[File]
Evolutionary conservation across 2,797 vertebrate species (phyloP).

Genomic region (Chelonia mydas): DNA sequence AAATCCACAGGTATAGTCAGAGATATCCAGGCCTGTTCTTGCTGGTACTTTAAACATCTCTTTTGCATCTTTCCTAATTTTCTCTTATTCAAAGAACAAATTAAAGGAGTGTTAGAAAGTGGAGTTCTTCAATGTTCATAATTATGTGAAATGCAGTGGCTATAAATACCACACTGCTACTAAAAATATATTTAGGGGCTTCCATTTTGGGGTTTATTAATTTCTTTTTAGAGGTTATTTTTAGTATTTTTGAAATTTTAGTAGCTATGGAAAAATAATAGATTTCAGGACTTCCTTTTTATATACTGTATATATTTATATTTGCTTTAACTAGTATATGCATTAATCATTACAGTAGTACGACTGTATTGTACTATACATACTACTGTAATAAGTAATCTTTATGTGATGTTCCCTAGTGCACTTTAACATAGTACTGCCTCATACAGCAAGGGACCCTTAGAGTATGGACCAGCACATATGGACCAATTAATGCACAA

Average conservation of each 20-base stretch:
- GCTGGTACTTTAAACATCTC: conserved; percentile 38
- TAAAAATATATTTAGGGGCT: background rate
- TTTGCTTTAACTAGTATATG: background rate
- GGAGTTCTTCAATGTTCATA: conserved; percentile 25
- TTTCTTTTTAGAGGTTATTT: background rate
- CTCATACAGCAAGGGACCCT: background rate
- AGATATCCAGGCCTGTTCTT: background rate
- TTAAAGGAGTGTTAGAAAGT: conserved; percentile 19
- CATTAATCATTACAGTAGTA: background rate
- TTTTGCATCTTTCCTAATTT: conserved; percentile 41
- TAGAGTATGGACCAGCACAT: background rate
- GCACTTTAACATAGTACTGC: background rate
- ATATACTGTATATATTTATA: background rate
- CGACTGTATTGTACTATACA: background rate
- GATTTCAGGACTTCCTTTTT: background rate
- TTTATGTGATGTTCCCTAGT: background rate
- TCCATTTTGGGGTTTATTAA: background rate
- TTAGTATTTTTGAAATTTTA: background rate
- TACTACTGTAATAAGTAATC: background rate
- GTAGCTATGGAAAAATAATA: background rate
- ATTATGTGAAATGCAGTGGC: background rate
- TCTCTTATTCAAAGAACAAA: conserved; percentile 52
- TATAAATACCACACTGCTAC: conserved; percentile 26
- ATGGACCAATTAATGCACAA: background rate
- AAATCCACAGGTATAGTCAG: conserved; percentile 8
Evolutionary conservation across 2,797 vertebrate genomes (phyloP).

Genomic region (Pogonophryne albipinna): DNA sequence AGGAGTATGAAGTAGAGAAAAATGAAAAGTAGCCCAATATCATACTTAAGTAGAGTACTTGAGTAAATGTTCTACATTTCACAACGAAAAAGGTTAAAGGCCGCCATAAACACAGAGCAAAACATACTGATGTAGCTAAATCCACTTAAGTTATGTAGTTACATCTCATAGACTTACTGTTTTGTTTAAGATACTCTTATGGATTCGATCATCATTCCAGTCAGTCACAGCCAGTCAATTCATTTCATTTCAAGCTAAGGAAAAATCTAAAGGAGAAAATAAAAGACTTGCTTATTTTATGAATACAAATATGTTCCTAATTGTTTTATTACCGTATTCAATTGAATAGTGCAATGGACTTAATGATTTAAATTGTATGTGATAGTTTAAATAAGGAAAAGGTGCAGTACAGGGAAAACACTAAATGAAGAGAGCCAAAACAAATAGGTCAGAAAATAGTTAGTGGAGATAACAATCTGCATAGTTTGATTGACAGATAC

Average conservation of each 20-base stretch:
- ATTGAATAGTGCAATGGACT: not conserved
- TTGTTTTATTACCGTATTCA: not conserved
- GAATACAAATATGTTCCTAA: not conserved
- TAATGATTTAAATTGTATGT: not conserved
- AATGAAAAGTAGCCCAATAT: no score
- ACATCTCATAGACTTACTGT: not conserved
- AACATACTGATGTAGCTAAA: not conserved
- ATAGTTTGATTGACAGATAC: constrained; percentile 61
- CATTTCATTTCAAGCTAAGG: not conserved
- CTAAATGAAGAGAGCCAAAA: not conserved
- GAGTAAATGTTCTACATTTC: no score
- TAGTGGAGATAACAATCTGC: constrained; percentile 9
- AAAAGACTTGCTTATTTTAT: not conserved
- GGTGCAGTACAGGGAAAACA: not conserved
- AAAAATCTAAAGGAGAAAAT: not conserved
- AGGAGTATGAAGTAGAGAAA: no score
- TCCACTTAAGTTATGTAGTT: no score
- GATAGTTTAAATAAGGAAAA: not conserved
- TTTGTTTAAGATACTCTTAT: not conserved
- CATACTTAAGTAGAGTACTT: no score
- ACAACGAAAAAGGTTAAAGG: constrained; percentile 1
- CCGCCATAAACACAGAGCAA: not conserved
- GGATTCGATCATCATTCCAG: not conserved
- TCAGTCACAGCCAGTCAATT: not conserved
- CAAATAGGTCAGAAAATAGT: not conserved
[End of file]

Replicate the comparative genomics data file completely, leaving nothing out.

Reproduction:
Evolutionary conservation across 2,797 vertebrate species (phyloP).

Genomic region (Chelonia mydas): DNA sequence AAATCCACAGGTATAGTCAGAGATATCCAGGCCTGTTCTTGCTGGTACTTTAAACATCTCTTTTGCATCTTTCCTAATTTTCTCTTATTCAAAGAACAAATTAAAGGAGTGTTAGAAAGTGGAGTTCTTCAATGTTCATAATTATGTGAAATGCAGTGGCTATAAATACCACACTGCTACTAAAAATATATTTAGGGGCTTCCATTTTGGGGTTTATTAATTTCTTTTTAGAGGTTATTTTTAGTATTTTTGAAATTTTAGTAGCTATGGAAAAATAATAGATTTCAGGACTTCCTTTTTATATACTGTATATATTTATATTTGCTTTAACTAGTATATGCATTAATCATTACAGTAGTACGACTGTATTGTACTATACATACTACTGTAATAAGTAATCTTTATGTGATGTTCCCTAGTGCACTTTAACATAGTACTGCCTCATACAGCAAGGGACCCTTAGAGTATGGACCAGCACATATGGACCAATTAATGCACAA

Average conservation of each 20-base stretch:
- GCTGGTACTTTAAACATCTC: conserved; percentile 38
- TAAAAATATATTTAGGGGCT: background rate
- TTTGCTTTAACTAGTATATG: background rate
- GGAGTTCTTCAATGTTCATA: conserved; percentile 25
- TTTCTTTTTAGAGGTTATTT: background rate
- CTCATACAGCAAGGGACCCT: background rate
- AGATATCCAGGCCTGTTCTT: background rate
- TTAAAGGAGTGTTAGAAAGT: conserved; percentile 19
- CATTAATCATTACAGTAGTA: background rate
- TTTTGCATCTTTCCTAATTT: conserved; percentile 41
- TAGAGTATGGACCAGCACAT: background rate
- GCACTTTAACATAGTACTGC: background rate
- ATATACTGTATATATTTATA: background rate
- CGACTGTATTGTACTATACA: background rate
- GATTTCAGGACTTCCTTTTT: background rate
- TTTATGTGATGTTCCCTAGT: background rate
- TCCATTTTGGGGTTTATTAA: background rate
- TTAGTATTTTTGAAATTTTA: background rate
- TACTACTGTAATAAGTAATC: background rate
- GTAGCTATGGAAAAATAATA: background rate
- ATTATGTGAAATGCAGTGGC: background rate
- TCTCTTATTCAAAGAACAAA: conserved; percentile 52
- TATAAATACCACACTGCTAC: conserved; percentile 26
- ATGGACCAATTAATGCACAA: background rate
- AAATCCACAGGTATAGTCAG: conserved; percentile 8
Evolutionary conservation across 2,797 vertebrate genomes (phyloP).

Genomic region (Pogonophryne albipinna): DNA sequence AGGAGTATGAAGTAGAGAAAAATGAAAAGTAGCCCAATATCATACTTAAGTAGAGTACTTGAGTAAATGTTCTACATTTCACAACGAAAAAGGTTAAAGGCCGCCATAAACACAGAGCAAAACATACTGATGTAGCTAAATCCACTTAAGTTATGTAGTTACATCTCATAGACTTACTGTTTTGTTTAAGATACTCTTATGGATTCGATCATCATTCCAGTCAGTCACAGCCAGTCAATTCATTTCATTTCAAGCTAAGGAAAAATCTAAAGGAGAAAATAAAAGACTTGCTTATTTTATGAATACAAATATGTTCCTAATTGTTTTATTACCGTATTCAATTGAATAGTGCAATGGACTTAATGATTTAAATTGTATGTGATAGTTTAAATAAGGAAAAGGTGCAGTACAGGGAAAACACTAAATGAAGAGAGCCAAAACAAATAGGTCAGAAAATAGTTAGTGGAGATAACAATCTGCATAGTTTGATTGACAGATAC

Average conservation of each 20-base stretch:
- ATTGAATAGTGCAATGGACT: not conserved
- TTGTTTTATTACCGTATTCA: not conserved
- GAATACAAATATGTTCCTAA: not conserved
- TAATGATTTAAATTGTATGT: not conserved
- AATGAAAAGTAGCCCAATAT: no score
- ACATCTCATAGACTTACTGT: not conserved
- AACATACTGATGTAGCTAAA: not conserved
- ATAGTTTGATTGACAGATAC: constrained; percentile 61
- CATTTCATTTCAAGCTAAGG: not conserved
- CTAAATGAAGAGAGCCAAAA: not conserved
- GAGTAAATGTTCTACATTTC: no score
- TAGTGGAGATAACAATCTGC: constrained; percentile 9
- AAAAGACTTGCTTATTTTAT: not conserved
- GGTGCAGTACAGGGAAAACA: not conserved
- AAAAATCTAAAGGAGAAAAT: not conserved
- AGGAGTATGAAGTAGAGAAA: no score
- TCCACTTAAGTTATGTAGTT: no score
- GATAGTTTAAATAAGGAAAA: not conserved
- TTTGTTTAAGATACTCTTAT: not conserved
- CATACTTAAGTAGAGTACTT: no score
- ACAACGAAAAAGGTTAAAGG: constrained; percentile 1
- CCGCCATAAACACAGAGCAA: not conserved
- GGATTCGATCATCATTCCAG: not conserved
- TCAGTCACAGCCAGTCAATT: not conserved
- CAAATAGGTCAGAAAATAGT: not conserved